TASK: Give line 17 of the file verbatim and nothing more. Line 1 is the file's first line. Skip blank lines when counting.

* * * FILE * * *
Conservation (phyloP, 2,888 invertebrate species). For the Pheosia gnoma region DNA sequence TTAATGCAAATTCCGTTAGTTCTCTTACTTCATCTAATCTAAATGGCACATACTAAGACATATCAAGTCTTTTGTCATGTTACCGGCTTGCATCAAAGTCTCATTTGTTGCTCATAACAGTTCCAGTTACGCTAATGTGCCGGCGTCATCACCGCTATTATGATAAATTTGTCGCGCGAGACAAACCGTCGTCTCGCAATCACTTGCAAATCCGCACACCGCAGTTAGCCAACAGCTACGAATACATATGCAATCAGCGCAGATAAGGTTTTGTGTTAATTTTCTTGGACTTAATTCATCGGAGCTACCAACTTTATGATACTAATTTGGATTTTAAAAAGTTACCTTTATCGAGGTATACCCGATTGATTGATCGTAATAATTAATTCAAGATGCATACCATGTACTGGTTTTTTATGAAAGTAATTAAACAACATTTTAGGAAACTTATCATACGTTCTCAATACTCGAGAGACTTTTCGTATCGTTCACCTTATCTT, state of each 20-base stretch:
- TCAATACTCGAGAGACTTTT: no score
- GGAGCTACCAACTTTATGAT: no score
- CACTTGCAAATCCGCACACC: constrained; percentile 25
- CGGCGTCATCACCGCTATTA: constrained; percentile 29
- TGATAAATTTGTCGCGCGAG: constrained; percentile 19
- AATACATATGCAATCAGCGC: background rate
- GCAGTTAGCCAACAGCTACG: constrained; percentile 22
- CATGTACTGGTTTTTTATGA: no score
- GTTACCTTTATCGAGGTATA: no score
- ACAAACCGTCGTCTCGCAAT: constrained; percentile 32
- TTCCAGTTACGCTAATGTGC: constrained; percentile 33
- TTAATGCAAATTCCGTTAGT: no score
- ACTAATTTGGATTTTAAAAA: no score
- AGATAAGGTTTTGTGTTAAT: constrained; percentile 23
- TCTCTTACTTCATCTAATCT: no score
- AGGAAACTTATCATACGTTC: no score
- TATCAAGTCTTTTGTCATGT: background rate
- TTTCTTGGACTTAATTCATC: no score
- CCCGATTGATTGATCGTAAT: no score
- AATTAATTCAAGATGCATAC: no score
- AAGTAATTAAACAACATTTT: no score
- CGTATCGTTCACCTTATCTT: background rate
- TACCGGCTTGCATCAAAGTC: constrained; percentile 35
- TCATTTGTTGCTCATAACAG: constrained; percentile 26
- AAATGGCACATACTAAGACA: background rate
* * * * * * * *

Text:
- AGGAAACTTATCATACGTTC: no score